Here's the home security tech I want to see at CES 2020

The massive show is just around the corner, and I have a wish list for home security.

Megan Wollerton Former Senior Writer/Editor
3 min read

What do you want to see from home security companies? Let me know in the comments section.

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In a few days, tech writers will descend on Las Vegas to cover the coolest tech innovations at CES 2020. It will be a busy week as we sift through the latest gadgets to find the ones we're most excited about for the coming year. As always, I'll be looking for interesting standalone products and broader tech trends in home security

I have no idea what will be there (yet), but I have a list of things I'd like to see -- from cheaper outdoor cameras to a more serious focus on privacy . Hopefully, there will be some overlap between what I want to find at the show and what the home security companies actually put on display.

With a new decade just starting, CES 2020 could also help set the tone for the tech trends that will define the next 10 years. Here are the home security features, software improvements and specific products I'd like to see at CES. 

Cheaper outdoor cameras

Wyze sells a great indoor security camera for $20 with HD live streaming, motion alerts, night vision, two-way audio, free cloud storage and optional local storage via a built-in microSD card slot underneath the camera. The camera works well and the value is incredible, making it a CNET Editors' Choice award winner

We've seen some other affordable indoor cams too, like the Ring Indoor Cam and the Tend Secure Lynx (both cost $60 each).

Read more: Best home security systems of 2020    


The Blink XT2 outdoor security camera.

Chris Monroe/CNET

But there hasn't been much in the outdoor space yet. Amazon's solid Blink XT2 costs $100, but I have yet to test an excellent outdoor camera that costs less than 100 bucks. And I'd like that to change. 

Focus on privacy

Privacy has been a major topic in the smart home , but home security companies could be doing more -- and CES would be a great opportunity for brands to address it. Moving more of your interactions with smart home products to local control is one good option. Local microSD card storage for security cameras (versus cloud storage) is a good place to start. 

With cloud storage, your footage goes to a remote server to be saved for however long your cloud subscription allows. With local storage, your clips get saved on a microSD card that you can then transfer to your computer to view -- without having to enlist a remote server. Some security cameras -- like the Wyze Cam and the Arlo Ultra hub -- offer a local storage option, but it isn't as common as you'd think.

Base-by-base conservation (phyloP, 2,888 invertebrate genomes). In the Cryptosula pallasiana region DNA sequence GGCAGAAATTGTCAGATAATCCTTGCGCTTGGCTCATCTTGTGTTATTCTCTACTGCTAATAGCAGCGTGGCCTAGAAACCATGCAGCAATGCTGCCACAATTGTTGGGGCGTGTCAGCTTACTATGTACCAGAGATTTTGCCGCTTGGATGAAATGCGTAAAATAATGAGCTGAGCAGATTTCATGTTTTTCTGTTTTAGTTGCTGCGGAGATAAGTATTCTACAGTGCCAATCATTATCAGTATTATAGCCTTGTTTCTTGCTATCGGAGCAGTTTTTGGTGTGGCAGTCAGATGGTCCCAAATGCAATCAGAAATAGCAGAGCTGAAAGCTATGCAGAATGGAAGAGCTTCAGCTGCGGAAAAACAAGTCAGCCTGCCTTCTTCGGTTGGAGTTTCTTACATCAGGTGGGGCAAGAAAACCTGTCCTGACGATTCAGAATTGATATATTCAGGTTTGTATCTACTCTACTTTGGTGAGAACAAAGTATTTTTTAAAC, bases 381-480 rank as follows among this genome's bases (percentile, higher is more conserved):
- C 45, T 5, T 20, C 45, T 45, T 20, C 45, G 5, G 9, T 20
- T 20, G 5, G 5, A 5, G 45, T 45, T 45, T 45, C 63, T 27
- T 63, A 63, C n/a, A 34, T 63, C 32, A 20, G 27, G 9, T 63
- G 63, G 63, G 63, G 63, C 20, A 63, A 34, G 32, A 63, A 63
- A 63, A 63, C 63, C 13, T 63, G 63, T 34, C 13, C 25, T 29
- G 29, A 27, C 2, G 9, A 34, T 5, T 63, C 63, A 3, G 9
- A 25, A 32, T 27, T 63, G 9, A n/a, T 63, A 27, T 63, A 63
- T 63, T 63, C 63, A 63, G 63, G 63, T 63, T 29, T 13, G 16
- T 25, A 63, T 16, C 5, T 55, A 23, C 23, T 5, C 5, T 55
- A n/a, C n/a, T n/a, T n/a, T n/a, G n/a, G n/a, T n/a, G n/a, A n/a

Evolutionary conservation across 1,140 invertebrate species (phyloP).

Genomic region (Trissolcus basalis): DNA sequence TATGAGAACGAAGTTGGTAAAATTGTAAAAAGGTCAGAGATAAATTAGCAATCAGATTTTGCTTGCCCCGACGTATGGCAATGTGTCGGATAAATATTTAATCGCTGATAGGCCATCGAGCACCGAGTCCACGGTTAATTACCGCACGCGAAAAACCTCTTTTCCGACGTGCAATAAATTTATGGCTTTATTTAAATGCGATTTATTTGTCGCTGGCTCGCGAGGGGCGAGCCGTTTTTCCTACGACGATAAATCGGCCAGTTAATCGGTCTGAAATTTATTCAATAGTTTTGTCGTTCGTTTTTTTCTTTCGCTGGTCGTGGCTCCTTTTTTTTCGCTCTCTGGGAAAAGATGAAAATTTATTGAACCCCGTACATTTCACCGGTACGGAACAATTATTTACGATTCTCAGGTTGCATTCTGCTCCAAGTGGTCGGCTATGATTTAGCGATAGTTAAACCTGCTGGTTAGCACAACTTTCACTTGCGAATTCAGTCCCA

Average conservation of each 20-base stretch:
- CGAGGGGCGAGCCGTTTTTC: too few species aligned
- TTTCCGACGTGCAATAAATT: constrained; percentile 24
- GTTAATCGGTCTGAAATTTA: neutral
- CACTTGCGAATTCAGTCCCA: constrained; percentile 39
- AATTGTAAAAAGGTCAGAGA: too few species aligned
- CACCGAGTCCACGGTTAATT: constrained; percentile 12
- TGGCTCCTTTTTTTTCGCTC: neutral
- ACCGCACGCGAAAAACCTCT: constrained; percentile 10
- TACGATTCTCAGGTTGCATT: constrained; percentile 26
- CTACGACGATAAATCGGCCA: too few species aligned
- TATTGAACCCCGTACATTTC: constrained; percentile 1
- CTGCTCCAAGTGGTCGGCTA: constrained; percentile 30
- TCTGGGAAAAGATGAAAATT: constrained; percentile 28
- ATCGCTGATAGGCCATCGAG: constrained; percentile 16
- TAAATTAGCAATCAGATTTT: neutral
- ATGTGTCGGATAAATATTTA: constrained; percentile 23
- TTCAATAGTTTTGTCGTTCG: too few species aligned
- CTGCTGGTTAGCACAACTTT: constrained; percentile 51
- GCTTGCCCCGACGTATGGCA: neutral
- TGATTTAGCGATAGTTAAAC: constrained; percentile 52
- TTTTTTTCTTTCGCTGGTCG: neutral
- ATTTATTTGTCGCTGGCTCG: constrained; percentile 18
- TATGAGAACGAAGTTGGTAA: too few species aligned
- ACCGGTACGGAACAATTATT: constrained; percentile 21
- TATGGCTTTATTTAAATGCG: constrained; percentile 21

We also know that Apple is attending CES 2020 and Jane Horvath, Apple's senior director of privacy, is scheduled to speak at a privacy roundtable during the show. We'll just have to wait and see what news, if any, comes from that discussion. 

Built-in sirens

OK, this might seem like a random one, but I want to see more home security devices with built-in sirens. While the category of all-in-one home security devices like Piper (now discontinued), Canary and select other self-contained home security systems never really took off, there's still potential there. 

The Arlo Pro 3 battery-powered outdoor security camera is pretty close to an all-in-one device. It's an HD, live-streaming camera with advanced motion alerts (if you pay for the optional cloud service), a built-in spotlight and a built-in siren. Arlo also offers an optional E911 service that will dispatch law enforcement to your home if there's a security issue, even if you're far away. It also has arm/disarm modes, just like a standard home security system.

But this is kind of rare in the DIY home security space -- and I'm not sure why. Make it more of a thing, CES. 

It's too early to know exactly what we'll find at CES 2020, but I expect to see a lot in the home security category. And I'll be there, scouring the aisles of new products to bring you the most exciting home security gadget news. What do you want to see more of from home security companies -- or from tech companies in general? Let me know in the comments section below. 

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